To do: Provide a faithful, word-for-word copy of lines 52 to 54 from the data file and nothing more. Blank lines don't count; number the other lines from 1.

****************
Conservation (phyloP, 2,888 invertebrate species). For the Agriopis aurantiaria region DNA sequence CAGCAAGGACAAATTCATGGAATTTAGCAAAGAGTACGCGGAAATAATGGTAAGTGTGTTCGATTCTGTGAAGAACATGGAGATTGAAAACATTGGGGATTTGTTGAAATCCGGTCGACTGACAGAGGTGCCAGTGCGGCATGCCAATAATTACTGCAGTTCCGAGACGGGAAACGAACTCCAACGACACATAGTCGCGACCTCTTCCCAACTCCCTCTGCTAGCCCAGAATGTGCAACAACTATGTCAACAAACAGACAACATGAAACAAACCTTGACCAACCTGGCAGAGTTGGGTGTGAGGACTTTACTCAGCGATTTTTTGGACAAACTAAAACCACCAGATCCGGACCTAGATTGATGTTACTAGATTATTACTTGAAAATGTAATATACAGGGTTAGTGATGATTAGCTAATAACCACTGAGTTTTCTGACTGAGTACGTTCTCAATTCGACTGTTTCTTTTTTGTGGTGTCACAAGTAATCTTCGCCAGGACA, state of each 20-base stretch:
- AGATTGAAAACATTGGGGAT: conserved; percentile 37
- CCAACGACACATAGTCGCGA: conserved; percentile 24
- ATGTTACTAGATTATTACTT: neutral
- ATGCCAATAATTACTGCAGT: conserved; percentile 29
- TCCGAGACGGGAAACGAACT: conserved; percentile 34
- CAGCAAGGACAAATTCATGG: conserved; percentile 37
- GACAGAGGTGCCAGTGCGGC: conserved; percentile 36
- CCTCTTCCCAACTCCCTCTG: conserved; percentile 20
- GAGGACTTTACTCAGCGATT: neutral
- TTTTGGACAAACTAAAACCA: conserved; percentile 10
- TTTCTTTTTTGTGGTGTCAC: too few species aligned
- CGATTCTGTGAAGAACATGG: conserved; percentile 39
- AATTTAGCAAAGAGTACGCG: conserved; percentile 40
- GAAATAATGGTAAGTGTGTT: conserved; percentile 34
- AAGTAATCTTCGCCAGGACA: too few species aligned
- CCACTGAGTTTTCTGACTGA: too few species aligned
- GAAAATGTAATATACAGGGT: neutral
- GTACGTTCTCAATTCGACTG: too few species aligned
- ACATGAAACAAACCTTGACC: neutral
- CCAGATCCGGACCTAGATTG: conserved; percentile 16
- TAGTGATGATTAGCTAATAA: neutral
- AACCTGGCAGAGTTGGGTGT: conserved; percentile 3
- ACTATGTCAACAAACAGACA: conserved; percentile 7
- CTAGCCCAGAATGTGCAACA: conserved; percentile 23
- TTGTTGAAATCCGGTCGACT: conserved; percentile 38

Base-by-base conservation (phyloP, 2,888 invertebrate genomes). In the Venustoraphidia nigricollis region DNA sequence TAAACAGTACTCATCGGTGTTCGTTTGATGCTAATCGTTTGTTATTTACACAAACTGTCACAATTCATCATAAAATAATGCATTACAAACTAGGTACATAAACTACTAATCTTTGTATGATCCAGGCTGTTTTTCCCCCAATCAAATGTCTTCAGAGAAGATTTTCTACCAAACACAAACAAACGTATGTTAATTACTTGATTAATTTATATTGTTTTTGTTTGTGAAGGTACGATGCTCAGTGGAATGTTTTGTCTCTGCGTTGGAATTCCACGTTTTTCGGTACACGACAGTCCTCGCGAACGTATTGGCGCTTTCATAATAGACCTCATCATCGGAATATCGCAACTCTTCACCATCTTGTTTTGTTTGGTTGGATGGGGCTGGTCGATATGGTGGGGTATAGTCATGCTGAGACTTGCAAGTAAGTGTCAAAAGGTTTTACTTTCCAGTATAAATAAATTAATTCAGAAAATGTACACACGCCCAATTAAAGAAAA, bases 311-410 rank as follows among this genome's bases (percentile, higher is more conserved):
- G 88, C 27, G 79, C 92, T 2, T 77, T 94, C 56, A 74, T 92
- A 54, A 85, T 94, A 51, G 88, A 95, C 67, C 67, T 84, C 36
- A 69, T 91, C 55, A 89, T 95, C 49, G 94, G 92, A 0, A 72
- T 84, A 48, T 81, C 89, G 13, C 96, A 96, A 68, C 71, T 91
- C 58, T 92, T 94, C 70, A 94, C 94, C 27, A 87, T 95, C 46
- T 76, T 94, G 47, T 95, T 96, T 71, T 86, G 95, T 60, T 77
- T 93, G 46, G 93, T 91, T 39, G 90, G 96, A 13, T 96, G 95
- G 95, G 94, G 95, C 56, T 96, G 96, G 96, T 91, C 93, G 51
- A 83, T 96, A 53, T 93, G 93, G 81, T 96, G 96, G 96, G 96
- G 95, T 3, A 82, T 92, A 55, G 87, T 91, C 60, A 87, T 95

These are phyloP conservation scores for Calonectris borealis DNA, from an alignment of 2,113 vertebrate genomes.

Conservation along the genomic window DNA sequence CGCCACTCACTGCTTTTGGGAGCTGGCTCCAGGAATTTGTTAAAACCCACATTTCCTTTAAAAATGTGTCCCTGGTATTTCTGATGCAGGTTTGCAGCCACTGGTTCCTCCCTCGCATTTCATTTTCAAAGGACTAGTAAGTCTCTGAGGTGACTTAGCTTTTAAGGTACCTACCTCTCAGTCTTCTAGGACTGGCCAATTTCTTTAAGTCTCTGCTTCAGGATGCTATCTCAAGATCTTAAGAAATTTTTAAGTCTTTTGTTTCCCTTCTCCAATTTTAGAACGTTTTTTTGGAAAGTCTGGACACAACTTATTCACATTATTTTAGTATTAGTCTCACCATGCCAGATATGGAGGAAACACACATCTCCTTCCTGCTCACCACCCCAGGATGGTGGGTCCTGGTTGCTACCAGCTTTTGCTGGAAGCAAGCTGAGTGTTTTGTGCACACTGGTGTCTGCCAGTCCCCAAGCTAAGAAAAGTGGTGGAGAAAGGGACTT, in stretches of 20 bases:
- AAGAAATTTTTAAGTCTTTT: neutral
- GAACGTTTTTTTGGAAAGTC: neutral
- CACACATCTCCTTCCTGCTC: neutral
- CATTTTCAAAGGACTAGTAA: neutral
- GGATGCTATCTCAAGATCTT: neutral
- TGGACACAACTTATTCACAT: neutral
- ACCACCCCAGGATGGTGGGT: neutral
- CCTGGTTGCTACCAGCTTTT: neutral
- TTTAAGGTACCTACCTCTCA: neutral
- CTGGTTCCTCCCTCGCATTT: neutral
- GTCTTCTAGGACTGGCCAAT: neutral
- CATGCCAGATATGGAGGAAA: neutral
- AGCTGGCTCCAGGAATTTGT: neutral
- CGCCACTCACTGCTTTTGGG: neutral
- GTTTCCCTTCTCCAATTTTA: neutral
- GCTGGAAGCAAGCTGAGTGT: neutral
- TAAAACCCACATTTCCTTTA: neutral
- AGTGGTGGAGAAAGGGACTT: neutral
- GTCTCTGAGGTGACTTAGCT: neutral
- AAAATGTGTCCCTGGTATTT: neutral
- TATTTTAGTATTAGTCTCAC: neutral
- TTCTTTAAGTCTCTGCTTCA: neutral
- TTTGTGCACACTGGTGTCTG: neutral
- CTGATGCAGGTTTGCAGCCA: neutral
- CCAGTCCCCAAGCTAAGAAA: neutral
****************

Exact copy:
- AGCTGGCTCCAGGAATTTGT: neutral
- CGCCACTCACTGCTTTTGGG: neutral
- GTTTCCCTTCTCCAATTTTA: neutral